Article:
Missouri’s glades are receiving some exceptional treatment by private landowners and the Missouri Department of Conservation. These small, rocky, thin-soiled openings, once thought to be worthless, are being recognized as valuable island ecosystems that contribute to Missouri’s biodiversity.
Glades support many unique and interesting insects, reptiles, mammals, wildflowers and grasses. They are home to eastern collared lizards, tarantulas and scorpions, and they provide habitat for prickly pear cactus, little bluestem, the smoke tree and Missouri primrose. The federally endangered bladderpod only grows on a small number of limestone glades in southwest Missouri.
Glades also are prized by birders, who visit them in hopes of seeing and hearing roadrunners, indigo buntings, painted buntings and prairie warblers.
In Missouri, glades are found in the southern half of the state and in a few locations north of the Missouri River. Our glades range from as small as a quarter acre to as large as 500 acres.
There are five types of glades in Missouri. Each is categorized by the type of bedrock—limestone, dolomite, sandstone, chert or igneous—beneath it. The bedrock below a glade greatly influences the native vegetation that grows there. Igneous and dolomite glades are the most common glade types in Missouri.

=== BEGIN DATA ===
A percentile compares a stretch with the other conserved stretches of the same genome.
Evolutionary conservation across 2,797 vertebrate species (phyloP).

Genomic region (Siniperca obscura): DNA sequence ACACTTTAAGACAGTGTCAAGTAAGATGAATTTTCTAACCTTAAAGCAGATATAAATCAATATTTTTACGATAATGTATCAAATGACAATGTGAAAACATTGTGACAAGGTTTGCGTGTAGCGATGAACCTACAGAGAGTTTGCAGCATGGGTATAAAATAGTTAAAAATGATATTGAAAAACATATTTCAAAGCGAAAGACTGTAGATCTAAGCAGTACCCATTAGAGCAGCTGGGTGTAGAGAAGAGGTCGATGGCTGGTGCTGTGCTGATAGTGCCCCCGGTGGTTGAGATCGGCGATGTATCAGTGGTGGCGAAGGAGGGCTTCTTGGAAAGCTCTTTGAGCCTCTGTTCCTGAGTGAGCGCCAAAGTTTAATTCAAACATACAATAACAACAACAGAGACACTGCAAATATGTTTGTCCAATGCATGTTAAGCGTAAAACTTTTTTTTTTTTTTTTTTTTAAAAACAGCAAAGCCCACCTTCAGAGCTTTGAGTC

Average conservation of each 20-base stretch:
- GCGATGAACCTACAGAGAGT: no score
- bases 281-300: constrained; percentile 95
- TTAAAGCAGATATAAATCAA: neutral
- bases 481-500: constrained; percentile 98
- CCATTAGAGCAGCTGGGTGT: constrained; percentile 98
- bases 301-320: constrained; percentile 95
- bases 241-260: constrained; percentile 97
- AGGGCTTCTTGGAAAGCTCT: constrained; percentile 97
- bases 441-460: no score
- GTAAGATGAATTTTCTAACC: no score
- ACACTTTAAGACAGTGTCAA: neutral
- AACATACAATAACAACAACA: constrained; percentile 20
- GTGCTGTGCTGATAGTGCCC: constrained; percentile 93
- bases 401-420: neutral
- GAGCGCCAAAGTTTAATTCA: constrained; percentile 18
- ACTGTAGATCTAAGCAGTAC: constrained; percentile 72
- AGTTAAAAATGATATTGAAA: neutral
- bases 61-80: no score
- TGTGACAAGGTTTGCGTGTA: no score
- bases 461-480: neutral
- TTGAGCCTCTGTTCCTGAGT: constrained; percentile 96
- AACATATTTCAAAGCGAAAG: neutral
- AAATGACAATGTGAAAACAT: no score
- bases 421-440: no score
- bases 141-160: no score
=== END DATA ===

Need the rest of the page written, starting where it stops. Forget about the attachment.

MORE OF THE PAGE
Although their geological foundations may differ, most glades have some features in common. The majority of these specialized habitats are rocky clearings that occur naturally in timbered areas. Most occur on steep, south- and west-facing slopes of hills, where natural forces have created a landscape of protruding or exposed rock formations and thin soil.
The combination of shallow, rocky soils and a southern exposure makes for near desert-like conditions on glades through much of the year. As a result, only plants that can thrive in sunny, droughty conditions survive. Drought-tolerant native grasses, sedges and wildflowers are usually plentiful on healthy glades. The wildflowers usually bloom either in spring or fall, when moisture levels are higher. Trees are generally absent or are stunted on normally functioning glades. This is due to the harsh growing conditions and the extremely dry soils, which set the stage for frequent fires.
Unfortunately, most glades in Missouri don’t function as glades naturally would. Years of fire suppression, overgrazing by livestock and quarrying have led to the destruction or degradation of many glades. What often happens is a dense canopy of trees (eastern red cedar, chinquapin, black and post oak) forms that crowds out and suppresses the sun-loving native grasses and wildflowers of a glade.